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WHERE ARE THEY NOW: Rodrigo de la Fuente

Posted by Jeff Nusser on December 17, 2007

Periodically, we’ll try and track down some information on former Cougs from the recent past (read: Since I began college at WSU in 1995). Today’s subject is a man who made a short splash on the Palouse, only to take off too soon from a team that was already embarrassingly short on talent.

Rodrigo de la Fuente, a Spaniard, stood out as one of Kevin Eastman’s few decent recruits in his shockingly awful tenure at WSU. He was pretty much everything we stereotype about European players — he was a so-so shooter but a smart player, solid passer, and did a lot of the little things that help teams win. At 6-foot-6, he also was an excellent defender on the wing.

Too bad he stuck around for less than two years. After a solid campaign in 1996-97, he left the program midway through the next season — he was averaging 16 points, 7 rebounds and 3 assists — to seize an opportunity to return to Spain and play for FC Barcelona. De la Fuente was never looked at as a superstar in Pullman, but he parlayed his talent into a long career in Spain. He had played his entire professional career for FC Barcelona until this year, as he now plays for Benetton in Italy.

The highlight of his career overseas appears to be a silver medal finish with the Spanish national team at the 2003 European Championships. He also won numerous national championships. And it appears his M.O. didn’t change when he got to Spain, averaging 7.2 points and 3.3 rebounds over his career, but was named the league defensive player of the year in 2003-04.

But when all is said and done, anyone who attended a game in Pullman in which de la Fuente played will remember him best for this: The way Glenn Johnson used to say is name. You just had to be there.

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6 Responses to “WHERE ARE THEY NOW: Rodrigo de la Fuente”

  1. Jo~Jo said

    Hey Nuss,

    Where is J-Mike?

  2. CougNut said

    “Eastman’s few decent recruits in his shockingly awful tenure at WSU”, now I’m no Eastman fan, but history tells us that he was not really shockingly awful as a coach.

    Eastman’s had NIT teams in 1995-96 and his 1996-97 team was 18-11 and defeated Gonzaga 92-73 in the first round of the NIT in Pullman. WSU was eliminated from the tournament with an 82-73 loss to Nebraska in Lincoln.

    His five year record was 69-78 not good but hardly shockingly terrible.

  3. Nuss said

    I say “shockingly awful” in this context: He took a program that Kelvin Sampson had stocked with talent and built into a winner and absolutely ran it into the ground with a total inability to recruit to Pullman — Paul Graham’s failures were due in large part to the program being virtually devoid of Pac-10 talent. (Secondary to that was Graham’s condescending and dictatorial nature.)

    The guy could coach, no doubt — Eastman’s NIT teams, with the talent left over from the previous regime, were evidence of that, as is the fact that he’s now an assistant coach with the Boston Celtics. And he was one of the nicest guys you’d ever want to meet, as he always made time for an interview with me.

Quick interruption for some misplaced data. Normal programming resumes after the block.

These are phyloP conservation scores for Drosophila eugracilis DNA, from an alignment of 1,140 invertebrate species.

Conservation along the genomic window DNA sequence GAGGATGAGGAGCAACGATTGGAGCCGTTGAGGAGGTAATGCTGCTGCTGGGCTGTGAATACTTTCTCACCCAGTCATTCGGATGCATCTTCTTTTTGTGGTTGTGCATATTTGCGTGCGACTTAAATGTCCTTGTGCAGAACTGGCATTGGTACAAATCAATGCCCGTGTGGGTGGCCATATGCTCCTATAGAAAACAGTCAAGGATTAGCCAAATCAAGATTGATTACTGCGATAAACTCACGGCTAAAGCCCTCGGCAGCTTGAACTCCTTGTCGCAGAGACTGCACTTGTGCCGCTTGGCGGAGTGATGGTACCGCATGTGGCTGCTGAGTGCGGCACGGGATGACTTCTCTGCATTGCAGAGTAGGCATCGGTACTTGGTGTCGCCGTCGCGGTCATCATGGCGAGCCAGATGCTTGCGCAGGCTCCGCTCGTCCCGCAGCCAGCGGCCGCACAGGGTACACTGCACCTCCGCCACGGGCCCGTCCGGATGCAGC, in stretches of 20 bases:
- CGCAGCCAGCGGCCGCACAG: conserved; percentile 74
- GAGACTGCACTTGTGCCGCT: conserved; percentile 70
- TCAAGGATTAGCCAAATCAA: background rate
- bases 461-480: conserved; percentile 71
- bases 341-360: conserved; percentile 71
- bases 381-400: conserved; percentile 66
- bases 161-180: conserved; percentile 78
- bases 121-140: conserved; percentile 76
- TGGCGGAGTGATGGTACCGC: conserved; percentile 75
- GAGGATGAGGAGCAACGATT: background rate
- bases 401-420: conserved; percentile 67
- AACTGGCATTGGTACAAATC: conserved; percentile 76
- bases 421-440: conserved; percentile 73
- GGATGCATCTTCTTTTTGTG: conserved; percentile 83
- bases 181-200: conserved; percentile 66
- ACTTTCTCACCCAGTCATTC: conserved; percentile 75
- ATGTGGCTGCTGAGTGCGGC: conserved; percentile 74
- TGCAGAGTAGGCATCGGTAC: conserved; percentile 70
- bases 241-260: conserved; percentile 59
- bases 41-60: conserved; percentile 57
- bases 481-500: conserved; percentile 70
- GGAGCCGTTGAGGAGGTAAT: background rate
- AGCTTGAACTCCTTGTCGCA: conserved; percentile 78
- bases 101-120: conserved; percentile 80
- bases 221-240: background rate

But the depths this program sank to can largely be attributed to him. His inability to build on the foundation Sampson provided was, in mind, “shocking.”

  4. Jo~Jo said

    The program was in total shambles when Eastman left. Graham didn’t stand a chance because he kept trying to turn academically ineligable criminals into Pac-10 basketball players. And, I seem to remember watching his game plans look like something a group of fourth graders would run. Honestly, Nalin Soud runs a more complex offense … and defense for that matter, than Coach Graham.

  5. MikeR said

    The program was in total shambles when Eastman left. Graham didn’t stand a chance because he kept trying to turn academically ineligable criminals into Pac-10 basketball players. And, I seem to remember watching his game plans look like something a group of fourth graders would run.

    100 percent correct. If Eastman burnt the program to the ground (which he did), Graham peed on the ashes, dumped them in an Indian burial ground, and then lit them on fire again.

    There’s not a day that goes by where I’m not completely astonished at the transformation of this program from where it was in the late ’90s and early ’00s. I remember joyfully storming the court in 2000 when we beat Cal to get to 1-14 in Pac-10 play. Now, we have a top 10 team that’s a legit threat to win the Pac-10 and play deep into March. Go figure.

  6. Nuss said

    You should be astonished. This rarely happens anywhere — a football parallel might be Rutgers of the past couple of years. It’s easy to use the “they built it the right way” line, but there are lots of guys who try to build it the right way at perennial losers, and they never go anywhere. I think there has to be a certain amount of luck involved with the great coaching and the fact that luck actually bestowed itself on our collective Cougar brow … well, perhaps that’s the most astonishing thing of all!

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